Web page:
- Robotic Arms: The new Alvin gets a more powerful and agile set of robotic arms, and its basket can carry up to 400 pounds of equipment or samples to and from the surface. Its tool arsenal includes sensors for measuring thermal vents and coring devices for sampling sediments.
- Sphere: Forged from a strong yet lightweight titanium alloy, the seven-foot-diameter crew sphere is machined with exacting precision. Discrepancies of even 1/50 of an inch from a perfect sphere could cause a structural collapse under the intense pressure of the deep ocean.
- Viewports: Five viewports—two more than the current sub and, at more than a foot across, several inches larger—let researchers view wider swaths of the deep through nearly four inches of Plexiglas. The new array lets the pilot look left and right from the driver’s seat without getting up.
- Ballast: Steel weights carry Alvin toward the bottom. A ballast system adjusts buoyancy once it reaches the bottom and unloads some of its equipment, releasing air from fiberglass tanks to help it stay down.To ascend, the pilot just releases the steel weights.
- Batteries: The biggest upgrade is a cadre of lithium-ion batteries, which provide twice the power at half the weight of the old lead-acid batteries. They will enable dives of more than 10 hours (five hours longer than today’s Alvin) and a top speed of three knots, up from the current two.
Deep Flight II – The Underwater Plane
Graham Hawkes wants to create a comparatively affordable deep-sea sub that’s light enough to launch from a yacht and easy to drive, opening the depths to an army of private explorers. His winged craft will operate solo or in pairs and travel miles along the seafloor. -Marshall Louis Reaves
- Batteries: Hawkes is using the latest lithium-ion batteries, known as lithium-polymer. Their housing is pressurized to help with buoyancy.
- Body Materials: Developed by the U.S. Navy and refined by Hawkes’s team, the composite ceramics of the body tout a higher strength-to-weight ratio than titanium. The body surrounds the pressurized hull and other equipment, like the battery cells.
- Cockpit: The pilot, strapped in stomach-down, can steer the craft using a joystick to control the wings. The prone position mirrors the natural posture of divers and fish and puts the pilot’s eyes as close as possible to the viewport and the robotic arms. It also minimizes the size of the pressurized chamber, which reduces the craft’s weight to just 5,000 pounds.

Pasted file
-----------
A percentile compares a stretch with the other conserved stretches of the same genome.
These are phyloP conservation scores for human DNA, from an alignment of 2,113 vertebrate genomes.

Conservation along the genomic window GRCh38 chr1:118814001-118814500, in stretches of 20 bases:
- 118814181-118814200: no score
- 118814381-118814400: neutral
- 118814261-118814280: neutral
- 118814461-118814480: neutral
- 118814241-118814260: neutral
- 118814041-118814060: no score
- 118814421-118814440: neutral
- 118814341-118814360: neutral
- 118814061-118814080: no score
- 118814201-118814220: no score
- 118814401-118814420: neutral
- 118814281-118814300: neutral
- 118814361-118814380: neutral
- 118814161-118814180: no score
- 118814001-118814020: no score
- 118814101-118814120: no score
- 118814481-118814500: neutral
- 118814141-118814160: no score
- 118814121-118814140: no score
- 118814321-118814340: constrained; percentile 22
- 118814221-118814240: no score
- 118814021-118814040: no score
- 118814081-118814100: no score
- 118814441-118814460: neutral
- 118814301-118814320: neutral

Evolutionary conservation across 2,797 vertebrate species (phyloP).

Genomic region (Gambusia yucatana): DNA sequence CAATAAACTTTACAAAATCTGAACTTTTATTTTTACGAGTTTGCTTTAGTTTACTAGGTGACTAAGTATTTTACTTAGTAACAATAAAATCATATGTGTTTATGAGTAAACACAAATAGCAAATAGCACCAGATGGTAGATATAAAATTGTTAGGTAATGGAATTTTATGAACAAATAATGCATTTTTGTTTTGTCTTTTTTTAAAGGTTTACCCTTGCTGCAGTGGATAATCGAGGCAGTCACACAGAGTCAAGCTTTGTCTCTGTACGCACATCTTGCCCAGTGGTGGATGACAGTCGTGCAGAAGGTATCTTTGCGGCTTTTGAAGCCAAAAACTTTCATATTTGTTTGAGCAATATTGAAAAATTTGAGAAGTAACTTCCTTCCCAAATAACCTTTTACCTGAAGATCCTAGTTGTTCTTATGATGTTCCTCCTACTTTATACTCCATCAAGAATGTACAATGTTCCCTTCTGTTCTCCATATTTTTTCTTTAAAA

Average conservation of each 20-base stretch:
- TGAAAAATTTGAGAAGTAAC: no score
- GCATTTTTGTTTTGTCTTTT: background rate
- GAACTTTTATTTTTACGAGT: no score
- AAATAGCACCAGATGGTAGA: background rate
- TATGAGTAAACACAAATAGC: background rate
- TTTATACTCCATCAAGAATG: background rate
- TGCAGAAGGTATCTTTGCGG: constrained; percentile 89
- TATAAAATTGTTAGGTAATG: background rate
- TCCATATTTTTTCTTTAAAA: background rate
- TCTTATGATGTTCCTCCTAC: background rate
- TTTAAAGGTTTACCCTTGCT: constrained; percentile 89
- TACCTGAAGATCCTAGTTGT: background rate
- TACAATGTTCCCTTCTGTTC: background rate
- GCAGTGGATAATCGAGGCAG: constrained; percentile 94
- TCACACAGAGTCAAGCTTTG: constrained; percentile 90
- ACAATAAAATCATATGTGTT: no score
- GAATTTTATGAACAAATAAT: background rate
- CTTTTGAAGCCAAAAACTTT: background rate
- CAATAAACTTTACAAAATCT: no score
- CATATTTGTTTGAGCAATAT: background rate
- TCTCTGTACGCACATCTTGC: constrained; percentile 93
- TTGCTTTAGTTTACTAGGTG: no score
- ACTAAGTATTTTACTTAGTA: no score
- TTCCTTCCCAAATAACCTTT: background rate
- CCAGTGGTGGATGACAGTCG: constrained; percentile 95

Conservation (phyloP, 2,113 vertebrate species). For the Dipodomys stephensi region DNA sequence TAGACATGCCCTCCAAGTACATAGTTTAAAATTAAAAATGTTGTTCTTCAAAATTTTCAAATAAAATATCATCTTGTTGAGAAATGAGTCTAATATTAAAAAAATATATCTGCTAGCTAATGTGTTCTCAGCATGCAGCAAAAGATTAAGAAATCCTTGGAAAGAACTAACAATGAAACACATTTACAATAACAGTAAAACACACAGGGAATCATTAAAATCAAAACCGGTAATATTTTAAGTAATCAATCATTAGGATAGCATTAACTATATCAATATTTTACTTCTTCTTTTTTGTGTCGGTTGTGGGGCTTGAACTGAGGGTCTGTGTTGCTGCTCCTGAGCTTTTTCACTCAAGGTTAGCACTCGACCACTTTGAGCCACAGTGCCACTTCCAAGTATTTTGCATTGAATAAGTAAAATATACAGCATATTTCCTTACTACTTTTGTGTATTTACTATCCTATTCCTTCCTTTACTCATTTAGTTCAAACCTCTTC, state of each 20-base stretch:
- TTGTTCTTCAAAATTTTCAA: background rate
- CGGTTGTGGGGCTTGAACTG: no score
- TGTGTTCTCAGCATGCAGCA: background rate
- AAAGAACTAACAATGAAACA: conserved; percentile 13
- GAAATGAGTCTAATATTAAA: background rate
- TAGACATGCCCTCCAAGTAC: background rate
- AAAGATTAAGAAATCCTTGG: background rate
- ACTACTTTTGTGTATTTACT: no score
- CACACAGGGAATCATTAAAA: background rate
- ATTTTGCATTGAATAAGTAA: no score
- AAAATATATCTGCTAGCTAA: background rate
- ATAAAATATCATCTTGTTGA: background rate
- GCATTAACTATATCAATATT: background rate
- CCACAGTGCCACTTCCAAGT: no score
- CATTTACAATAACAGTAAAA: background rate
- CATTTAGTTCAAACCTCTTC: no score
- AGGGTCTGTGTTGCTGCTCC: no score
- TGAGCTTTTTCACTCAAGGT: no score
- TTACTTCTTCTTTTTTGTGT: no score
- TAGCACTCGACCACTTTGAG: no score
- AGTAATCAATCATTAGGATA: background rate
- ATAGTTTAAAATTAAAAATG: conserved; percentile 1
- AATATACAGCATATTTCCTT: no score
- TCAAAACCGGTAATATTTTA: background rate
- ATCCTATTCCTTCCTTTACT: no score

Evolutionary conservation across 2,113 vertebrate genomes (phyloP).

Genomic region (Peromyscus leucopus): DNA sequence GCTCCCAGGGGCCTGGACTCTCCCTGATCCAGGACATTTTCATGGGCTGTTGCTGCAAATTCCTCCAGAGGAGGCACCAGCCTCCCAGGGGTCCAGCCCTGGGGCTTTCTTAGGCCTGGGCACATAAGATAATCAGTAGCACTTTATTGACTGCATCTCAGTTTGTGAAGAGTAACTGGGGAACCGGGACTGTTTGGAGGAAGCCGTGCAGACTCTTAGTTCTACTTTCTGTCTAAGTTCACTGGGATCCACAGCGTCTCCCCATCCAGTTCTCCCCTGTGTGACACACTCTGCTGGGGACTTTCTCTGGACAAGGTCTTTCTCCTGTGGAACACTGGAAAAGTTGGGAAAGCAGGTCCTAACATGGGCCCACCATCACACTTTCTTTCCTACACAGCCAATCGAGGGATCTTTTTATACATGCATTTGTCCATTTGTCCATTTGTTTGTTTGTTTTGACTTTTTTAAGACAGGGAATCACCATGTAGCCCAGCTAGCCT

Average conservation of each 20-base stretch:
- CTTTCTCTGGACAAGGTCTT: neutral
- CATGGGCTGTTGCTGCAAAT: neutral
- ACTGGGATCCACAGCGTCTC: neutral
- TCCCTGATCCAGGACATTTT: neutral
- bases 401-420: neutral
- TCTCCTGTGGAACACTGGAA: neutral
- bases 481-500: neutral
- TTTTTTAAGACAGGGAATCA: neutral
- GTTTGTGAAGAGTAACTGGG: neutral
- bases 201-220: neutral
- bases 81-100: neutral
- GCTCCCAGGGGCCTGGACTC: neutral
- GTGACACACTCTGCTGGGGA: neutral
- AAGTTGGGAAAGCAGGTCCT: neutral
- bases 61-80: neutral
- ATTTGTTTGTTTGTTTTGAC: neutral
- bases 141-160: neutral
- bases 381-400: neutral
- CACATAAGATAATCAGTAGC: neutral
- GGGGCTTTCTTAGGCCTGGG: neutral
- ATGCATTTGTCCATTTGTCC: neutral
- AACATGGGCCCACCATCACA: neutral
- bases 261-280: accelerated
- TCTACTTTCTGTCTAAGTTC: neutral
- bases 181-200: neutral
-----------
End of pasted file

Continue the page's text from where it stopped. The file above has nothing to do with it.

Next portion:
- Thrusters: In a “work” configuration, four pairs of lateral and hovering electric thrusters—five-bladed propellers—allow for careful maneuvers near the seafloor, stabilizing the craft within fractions of an inch for hovering against cliff faces. Configured for sight-seeing, two high-speed thrusters propel the sub forward at 600 feet per minute.
- Wings: Two stubby wings allow the sub to “fly” underwater in any direction. Rather than slowly sinking or rising like a blimp, the craft uses water running past its wings to create reverse lift— the opposite of the force on an airplane’s wings—and moves up or down depending on the position of the flaps. It can dive 400 feet per minute, four times as fast as current subs.
- Lights and Camera: Wing- and nose-mounted LED lamps let the pilot and the onboard high-definition cameras see 40 feet into the inky black. Lasers probe the water for obstacles ahead, while low-intensity sonar scans the water for creatures so the pilot can quickly turn on the lights and snap a photo before the animal darts away.
- Hull: A cylindrical compartment needs to be twice as strong as a spherical one because of the way the pressure is distributed over the surface of the pressurized hull. Hawkes is using a special kind of carbon composite, originally developed for aerospace applications like rocket nozzles, that better resists compression than standard carbon fiber, which is best at resisting tearing. Traditionally, carbon fiber is made with an interwoven pattern that makes for weak spots where the fibers overlap. To make the new material, a computer lays each braided, hair-size fiber alongside the next. The carbon composite is lighter than titanium, which aids buoyancy.